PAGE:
In general, “Emerging Markets” tend to more volatility (in both directions) but are having the most real growth. They often have the most Sovereign Risk (such as Brazil recently re-embracing their Socialist Leanings, thus tanking their market that had been stellar); yet at times, the established markets can be just as stupid. ( Such as the EU recently, who have also decided to embrace their “inner socialist” as they attempt to ‘socialize the debt’ of the PIIGS to the entire EU – and via the IMF, the USA and rest of world too.)
Once you have decided “risk on” vs “risk off”, then you can pick a likely target. Resource economies such as EWA? Emerging Growth such as FXI? European such as EWG? US such as SPY? Tech leading, such as QQQQ? British Empire such as EWU? Staid Japan via EWJ? At that point, you can look at the more detailed graphs below. They look inside various regions with more detail. So, if EEM is up, is that China? Mexico via EWM? Who? Is there a Latin cluster, or an Asian one? Is it all EWZ, or are particular industries moving the needle?
With that in mind, here are the regional close ups
Inside the USA
SPY - S&P 500 ETF - the basic stock benchmark GLD - Gold - ETF TLT - US Treasuries, 20 year maturity - ETF RUT - Russel 2000 "Small-Cap" stocks - ETF MDY - Mid sized "Mid-Cap" stocks - ETF DIA - Dow Jones "Industrials" - ETF IYE - Energy - ETF IYT - Transports - ETF XRT - Retail - ETF IYF - Finacials - ETF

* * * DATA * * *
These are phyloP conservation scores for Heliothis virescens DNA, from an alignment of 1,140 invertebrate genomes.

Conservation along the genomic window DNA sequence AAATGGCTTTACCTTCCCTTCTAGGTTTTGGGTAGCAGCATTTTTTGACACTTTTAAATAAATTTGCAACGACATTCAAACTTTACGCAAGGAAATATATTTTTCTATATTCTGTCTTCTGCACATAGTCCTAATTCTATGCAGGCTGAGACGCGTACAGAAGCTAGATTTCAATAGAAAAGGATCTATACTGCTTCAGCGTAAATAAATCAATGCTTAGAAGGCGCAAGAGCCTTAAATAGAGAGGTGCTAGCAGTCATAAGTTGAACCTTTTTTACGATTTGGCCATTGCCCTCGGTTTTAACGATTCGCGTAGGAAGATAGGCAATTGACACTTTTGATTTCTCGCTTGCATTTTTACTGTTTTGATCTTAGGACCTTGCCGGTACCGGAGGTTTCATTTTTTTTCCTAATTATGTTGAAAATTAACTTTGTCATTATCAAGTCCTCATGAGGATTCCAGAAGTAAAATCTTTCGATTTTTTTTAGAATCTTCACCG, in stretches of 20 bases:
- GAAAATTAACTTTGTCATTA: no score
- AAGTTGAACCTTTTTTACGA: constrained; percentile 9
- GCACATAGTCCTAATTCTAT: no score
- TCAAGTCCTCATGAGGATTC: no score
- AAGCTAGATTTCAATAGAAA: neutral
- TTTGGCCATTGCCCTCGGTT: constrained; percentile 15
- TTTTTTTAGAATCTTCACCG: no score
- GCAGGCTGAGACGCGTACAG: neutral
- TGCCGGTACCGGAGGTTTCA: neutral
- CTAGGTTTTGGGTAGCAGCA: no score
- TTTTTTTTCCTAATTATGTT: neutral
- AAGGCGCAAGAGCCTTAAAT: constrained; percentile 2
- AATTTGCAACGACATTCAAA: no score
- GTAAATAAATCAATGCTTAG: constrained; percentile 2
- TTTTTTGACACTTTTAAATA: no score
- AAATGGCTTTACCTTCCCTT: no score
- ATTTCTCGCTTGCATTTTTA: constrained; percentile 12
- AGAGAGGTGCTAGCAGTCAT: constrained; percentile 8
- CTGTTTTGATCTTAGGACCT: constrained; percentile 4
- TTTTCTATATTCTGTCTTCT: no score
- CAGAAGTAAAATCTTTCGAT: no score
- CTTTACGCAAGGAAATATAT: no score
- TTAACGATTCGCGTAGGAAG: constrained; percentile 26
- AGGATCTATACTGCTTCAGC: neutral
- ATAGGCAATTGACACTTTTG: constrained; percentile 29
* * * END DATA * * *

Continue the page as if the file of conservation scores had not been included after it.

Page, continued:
Why these tickers?
GLD and TLT are there to let you see the “fear index”. Are folks embracing fear, or greed?
S&P 500 is your basic benchmark. It is very hard to beat it long term as it is a simple capitalization weighted benchmark that automatically cuts losers from the pack, and inducts new growth once it is large enough to be interesting.
DIA is a more staid index. It has a long history and is part of The Dow Theory of trading (though that theory compares industrials to transports, and I have trouble thinking of Bank Of America as an industrial… DIA is now managed more as a broad market fund of mega caps.) I really ought to put an “industrials” ETF here, but haven’t picked one yet.